Uber’s longstanding conflicts surrounding driver classification have not only affected the workforce in the United States, but also in the United Kingdom .. It’s become an example of how far-reaching employee classifications can stretch throughout the gig economy. A UK case involving Uber may shed light on what could soon become the norm in the United States.
The UK case derives from complaints from two former Uber drivers in the UK who alleged Uber was acting illegally by not providing them with holiday pay or minimum wage. Uber argued that it was providing a service to the drivers, whom Uber claimed were self-employed contractors.
The UK Employment Tribunal in October 2016 ruled that the Uber drivers should be classified as workers, a classification in the UK that falls between employees and self-employed contractors. Workers receive such things as holiday span itemscope itemtype=” http://schema.org/PaymentService”> pay , the national minimum wage and sick pay, but not all of the rights of employees.
In its decision, the tribunal found that Uber controlled how drivers provided their services to passengers, including dictating the fare and the route. As a result, the tribunal ruled that the drivers are workers and entitled to a guaranteed minimum wage, breaks, time off, and holiday pay. Uber appealed the case to the Employment Appeal Tribunal, which upheld the earlier ruling this past November.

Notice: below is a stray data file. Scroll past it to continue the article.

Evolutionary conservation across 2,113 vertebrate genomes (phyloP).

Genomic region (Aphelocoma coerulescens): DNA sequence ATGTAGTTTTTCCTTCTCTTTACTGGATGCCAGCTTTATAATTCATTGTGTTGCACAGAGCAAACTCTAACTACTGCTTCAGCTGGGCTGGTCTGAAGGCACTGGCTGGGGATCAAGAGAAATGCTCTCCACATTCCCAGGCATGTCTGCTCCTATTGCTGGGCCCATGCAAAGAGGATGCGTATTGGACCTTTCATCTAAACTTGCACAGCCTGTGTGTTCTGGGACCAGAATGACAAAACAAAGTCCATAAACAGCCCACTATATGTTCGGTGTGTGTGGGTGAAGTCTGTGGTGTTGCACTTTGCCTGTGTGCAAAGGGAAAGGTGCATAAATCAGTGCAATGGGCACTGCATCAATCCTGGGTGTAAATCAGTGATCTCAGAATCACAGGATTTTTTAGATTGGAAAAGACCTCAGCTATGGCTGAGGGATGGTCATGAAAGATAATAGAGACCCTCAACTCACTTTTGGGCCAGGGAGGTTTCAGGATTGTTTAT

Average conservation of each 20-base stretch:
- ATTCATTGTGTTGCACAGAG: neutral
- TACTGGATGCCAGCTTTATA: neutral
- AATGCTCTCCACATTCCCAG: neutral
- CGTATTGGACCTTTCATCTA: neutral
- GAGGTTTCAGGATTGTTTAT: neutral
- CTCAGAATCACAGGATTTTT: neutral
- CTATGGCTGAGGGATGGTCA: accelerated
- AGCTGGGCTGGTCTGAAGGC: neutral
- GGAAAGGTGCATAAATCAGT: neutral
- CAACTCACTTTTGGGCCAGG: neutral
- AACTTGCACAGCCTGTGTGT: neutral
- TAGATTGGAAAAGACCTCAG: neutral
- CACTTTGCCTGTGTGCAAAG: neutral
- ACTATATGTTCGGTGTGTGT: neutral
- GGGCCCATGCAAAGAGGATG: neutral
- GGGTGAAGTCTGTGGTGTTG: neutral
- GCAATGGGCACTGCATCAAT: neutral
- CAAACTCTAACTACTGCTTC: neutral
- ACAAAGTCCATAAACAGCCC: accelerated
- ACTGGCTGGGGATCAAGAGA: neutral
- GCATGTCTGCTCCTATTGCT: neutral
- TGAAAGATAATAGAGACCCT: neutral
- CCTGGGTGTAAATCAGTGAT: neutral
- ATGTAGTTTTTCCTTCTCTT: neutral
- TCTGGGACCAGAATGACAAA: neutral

Uber has said it plans to continue to appeal the ruling to higher courts.
Support for the ruling was clear. The Labour MP Jack Dromey told The Guardian: “No British worker should be denied basic employment rights which we have worked so hard to secure. Uber is a 21st-century company behaving like a 19th-century mill owner, when workers had no rights. It is now up to Uber to change its employment practices and grant its drivers the rights they deserve and are entitled to in law.”
Frances O’Grady, the general secretary of the Trades Union Congress , also told The Guardian: “This ruling should put gig economy employers on notice. Unions will expose nasty schemes that try and cheat workers out of the minimum wage and holiday pay. Sham self-employment exploits people and scams the taxman.”
While the United Kingdom has become quite progressive in a series of laws that protect workers’ rights in their gig economy, this ruling could be a sign of what is to come in the U.S. as Uber continues to face challenges over misclassification of workers in multiple U.S. courts. With 34% of the U.S. work force now estimated to be part of the gig economy, and that percentage expected to grow to 43% by 2020, companies may want to assess their employment policies and how they classify workers and contractors to be sure they are keeping up with the dynamic changes taking place in the U.S. economy.